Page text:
In September of 1987, the Pixies came to take the kids….They had no parallel. They had no peer. They had no idea what the hell they were doing or that it could change the face of everything. Here was this fresh-faced handsome blond kid [Black Francis], alternately singing in Spanish and then, without warning, yelling hysterically like a flying saucer had just flown off with his kid sister, if he had a kid sister. The lead guitarist [Joey Santiago] was making pretty much every conceivable noise with his guitar except the ones you’d expect and I’m pretty sure that, during the last song, he ripped all the strings off the instrument which would have been far less strange if he hadn’t somehow continued to play it afterwards. Meanwhile, the rhythm section seemed perfectly normal which was the most confusing part of this picture. The drummer [David Lovering], with more than his share of stick-twirling, put down a foundation with a pile driver and connected like siamese twins with the bass player [Kim Deal]. She appeared decidedly un-rock and had a smile that could knock a man down.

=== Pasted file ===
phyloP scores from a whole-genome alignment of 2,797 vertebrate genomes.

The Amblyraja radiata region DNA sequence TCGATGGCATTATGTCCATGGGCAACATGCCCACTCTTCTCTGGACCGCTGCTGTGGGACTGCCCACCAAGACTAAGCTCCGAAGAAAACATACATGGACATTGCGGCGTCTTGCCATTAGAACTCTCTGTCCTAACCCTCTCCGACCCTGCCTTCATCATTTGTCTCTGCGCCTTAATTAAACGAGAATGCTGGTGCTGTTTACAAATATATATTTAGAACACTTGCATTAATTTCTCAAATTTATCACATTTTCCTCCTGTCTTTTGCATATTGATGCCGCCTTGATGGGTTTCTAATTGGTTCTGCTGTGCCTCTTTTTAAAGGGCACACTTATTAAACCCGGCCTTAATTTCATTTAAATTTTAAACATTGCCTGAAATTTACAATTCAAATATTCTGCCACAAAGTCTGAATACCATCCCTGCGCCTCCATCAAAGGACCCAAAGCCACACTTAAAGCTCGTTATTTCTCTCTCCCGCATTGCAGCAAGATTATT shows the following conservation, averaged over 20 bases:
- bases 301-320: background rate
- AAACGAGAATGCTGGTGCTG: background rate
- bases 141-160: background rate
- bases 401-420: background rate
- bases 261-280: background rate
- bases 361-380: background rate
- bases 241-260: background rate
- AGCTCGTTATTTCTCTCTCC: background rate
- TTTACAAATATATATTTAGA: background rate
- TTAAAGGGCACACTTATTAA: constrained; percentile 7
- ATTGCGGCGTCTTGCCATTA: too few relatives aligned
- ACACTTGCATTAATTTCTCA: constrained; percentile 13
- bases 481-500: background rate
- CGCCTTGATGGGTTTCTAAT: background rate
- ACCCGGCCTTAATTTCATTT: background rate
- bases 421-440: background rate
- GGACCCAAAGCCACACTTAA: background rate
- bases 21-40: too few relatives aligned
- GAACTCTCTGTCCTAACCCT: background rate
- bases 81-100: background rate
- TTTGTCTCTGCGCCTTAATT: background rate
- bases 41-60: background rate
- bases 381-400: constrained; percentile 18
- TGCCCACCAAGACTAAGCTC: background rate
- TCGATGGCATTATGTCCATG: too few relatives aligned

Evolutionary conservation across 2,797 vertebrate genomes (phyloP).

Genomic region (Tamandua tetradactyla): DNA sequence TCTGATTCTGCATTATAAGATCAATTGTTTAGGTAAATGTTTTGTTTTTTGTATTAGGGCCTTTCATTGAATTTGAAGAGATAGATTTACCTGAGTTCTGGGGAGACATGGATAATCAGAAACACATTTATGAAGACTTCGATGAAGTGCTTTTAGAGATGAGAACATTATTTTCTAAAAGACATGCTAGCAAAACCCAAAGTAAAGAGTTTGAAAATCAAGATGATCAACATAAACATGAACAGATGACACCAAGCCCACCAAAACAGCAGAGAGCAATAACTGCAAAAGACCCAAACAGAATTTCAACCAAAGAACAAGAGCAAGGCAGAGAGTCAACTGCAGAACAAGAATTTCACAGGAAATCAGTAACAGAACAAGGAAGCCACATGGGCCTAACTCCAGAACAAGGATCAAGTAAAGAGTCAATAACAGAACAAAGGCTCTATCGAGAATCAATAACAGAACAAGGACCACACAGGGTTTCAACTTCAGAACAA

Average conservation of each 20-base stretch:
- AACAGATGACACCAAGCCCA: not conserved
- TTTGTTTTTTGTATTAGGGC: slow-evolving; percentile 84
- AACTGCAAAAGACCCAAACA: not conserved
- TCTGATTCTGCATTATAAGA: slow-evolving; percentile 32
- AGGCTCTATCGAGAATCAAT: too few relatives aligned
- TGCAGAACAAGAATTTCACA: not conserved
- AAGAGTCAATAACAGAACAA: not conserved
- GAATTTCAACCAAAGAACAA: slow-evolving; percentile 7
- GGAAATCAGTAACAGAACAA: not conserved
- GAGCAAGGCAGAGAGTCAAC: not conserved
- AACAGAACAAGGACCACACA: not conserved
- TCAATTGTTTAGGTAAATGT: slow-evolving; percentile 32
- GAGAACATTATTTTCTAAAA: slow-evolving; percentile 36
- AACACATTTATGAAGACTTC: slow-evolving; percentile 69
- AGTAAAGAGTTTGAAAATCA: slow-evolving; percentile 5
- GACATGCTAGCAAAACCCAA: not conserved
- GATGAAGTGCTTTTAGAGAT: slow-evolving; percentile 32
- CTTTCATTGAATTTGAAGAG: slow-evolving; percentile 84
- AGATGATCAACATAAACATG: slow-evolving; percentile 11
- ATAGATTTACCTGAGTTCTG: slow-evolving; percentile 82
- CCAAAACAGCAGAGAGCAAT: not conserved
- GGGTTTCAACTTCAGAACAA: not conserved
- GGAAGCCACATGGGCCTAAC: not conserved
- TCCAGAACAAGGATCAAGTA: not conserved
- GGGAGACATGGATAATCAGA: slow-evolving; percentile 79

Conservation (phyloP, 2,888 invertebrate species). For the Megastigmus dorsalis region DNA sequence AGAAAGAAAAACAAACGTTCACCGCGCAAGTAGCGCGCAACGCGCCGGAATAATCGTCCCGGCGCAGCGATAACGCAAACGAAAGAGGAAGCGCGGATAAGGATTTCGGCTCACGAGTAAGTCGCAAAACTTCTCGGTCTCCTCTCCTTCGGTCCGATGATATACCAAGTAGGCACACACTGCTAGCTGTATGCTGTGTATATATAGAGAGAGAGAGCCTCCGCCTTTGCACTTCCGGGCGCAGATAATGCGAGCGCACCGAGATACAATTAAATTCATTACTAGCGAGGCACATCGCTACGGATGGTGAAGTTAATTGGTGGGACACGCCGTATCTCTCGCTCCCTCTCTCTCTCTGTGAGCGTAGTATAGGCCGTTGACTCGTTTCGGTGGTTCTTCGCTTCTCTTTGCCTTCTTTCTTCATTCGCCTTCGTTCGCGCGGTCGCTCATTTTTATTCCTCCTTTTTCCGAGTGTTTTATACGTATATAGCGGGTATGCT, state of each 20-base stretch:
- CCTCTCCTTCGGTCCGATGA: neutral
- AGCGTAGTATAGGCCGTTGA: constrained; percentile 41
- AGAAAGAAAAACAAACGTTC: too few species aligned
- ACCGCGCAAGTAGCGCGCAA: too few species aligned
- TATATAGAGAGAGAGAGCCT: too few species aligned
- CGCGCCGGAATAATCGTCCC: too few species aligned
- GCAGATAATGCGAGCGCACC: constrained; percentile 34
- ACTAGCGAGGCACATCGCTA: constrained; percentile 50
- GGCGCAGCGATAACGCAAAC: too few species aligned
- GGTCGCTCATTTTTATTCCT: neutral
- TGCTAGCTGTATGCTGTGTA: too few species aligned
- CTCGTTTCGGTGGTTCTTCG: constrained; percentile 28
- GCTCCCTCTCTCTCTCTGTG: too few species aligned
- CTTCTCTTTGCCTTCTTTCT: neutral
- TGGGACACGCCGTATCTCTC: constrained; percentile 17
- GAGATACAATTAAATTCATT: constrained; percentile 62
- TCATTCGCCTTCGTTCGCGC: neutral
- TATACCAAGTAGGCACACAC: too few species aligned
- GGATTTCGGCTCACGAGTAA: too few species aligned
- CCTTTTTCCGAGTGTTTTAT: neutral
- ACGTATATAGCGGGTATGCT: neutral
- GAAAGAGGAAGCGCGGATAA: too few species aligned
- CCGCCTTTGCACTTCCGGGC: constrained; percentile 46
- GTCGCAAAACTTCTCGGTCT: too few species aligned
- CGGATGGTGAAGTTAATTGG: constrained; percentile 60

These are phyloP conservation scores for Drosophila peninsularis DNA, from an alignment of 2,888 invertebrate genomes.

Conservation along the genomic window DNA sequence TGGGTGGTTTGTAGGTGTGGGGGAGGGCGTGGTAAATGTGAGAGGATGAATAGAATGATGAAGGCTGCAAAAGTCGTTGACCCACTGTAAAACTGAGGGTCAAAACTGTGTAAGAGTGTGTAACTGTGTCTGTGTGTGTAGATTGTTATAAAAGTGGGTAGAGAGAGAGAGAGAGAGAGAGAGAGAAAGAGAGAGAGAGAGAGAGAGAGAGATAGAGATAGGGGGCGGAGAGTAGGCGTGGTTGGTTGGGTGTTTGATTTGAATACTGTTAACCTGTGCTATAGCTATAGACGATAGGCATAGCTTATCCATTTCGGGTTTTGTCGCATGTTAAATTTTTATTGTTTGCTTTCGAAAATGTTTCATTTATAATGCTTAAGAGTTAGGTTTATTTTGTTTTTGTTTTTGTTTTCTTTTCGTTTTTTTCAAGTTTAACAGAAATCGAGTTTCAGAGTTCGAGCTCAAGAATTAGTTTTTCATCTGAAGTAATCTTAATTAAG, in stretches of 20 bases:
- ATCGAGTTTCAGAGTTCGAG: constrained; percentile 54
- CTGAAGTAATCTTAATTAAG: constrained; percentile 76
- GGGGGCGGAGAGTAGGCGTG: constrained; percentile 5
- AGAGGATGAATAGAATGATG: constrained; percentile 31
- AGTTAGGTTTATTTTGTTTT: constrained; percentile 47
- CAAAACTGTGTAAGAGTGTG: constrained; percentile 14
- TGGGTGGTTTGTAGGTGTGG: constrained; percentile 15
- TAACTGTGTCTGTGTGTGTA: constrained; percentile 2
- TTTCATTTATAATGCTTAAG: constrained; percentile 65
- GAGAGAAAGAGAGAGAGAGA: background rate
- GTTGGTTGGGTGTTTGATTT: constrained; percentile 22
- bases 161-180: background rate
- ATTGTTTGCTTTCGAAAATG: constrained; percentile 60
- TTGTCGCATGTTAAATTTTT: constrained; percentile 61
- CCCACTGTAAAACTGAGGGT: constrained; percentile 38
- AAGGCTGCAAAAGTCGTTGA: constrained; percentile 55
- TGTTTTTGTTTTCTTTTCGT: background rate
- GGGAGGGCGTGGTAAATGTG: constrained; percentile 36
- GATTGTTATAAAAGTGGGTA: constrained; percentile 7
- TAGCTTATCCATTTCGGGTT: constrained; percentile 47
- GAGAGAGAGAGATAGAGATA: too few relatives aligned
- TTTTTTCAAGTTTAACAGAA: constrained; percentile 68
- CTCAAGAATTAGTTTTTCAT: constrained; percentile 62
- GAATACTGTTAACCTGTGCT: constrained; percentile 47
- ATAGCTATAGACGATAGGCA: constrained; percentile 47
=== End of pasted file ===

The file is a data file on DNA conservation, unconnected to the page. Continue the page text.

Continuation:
All of this was an odd contrast to the mania exuding from the other two. The Pixies were up there like they owned the place exhibiting more authority in their single-minded mayhem than comes with being in a new band. These were not your garden variety college dropouts. Something different was going on. (Gary Smith, liner notes to Death To The Pixies, 1997)
I wanted to command some faith to the audience. I wanted them to be intrigued, absolutely curious about what I am. That’s what makes music attractive to me – it’s the hole you get sucked into when you really get into a song. (Black Francis)
The following year, the Pixies took the music scene by storm, a rout that it has never quite recovered from. One mighty album (Surfer Rosa) and one indispensable EP (Gigantic/River Euphrates) later, and a whole generation of bands were looking to their rhythmic and dynamic example to save the stultified mire the late 80s was in danger of engendering. It was the Messiah to Stock Aitken and Waterman’s Antichrist, and catnip to Peel and his audience.
Where Is My Mind? (FF 1988 #30), with its gently strummed acoustic guitar and ethereal backing vocals, is a portrait of Francis’ experiences scuba diving in the Caribbean, and yet does not conceal its latent power; like a nuclear reactor teetering on the edge of meltdown, but never quite getting there. It was memorable in the Festive Fifty show for accidentally being played instead of Bone Machine, an awe-inspiring JP gaffe. Nowadays it’s more well-known as the backdrop to the climax of The Fight Club.
The impact of these three songs is undeniable, yet, out of context, it’s hard to remember what a stir they caused in a world on the verge of changing forever.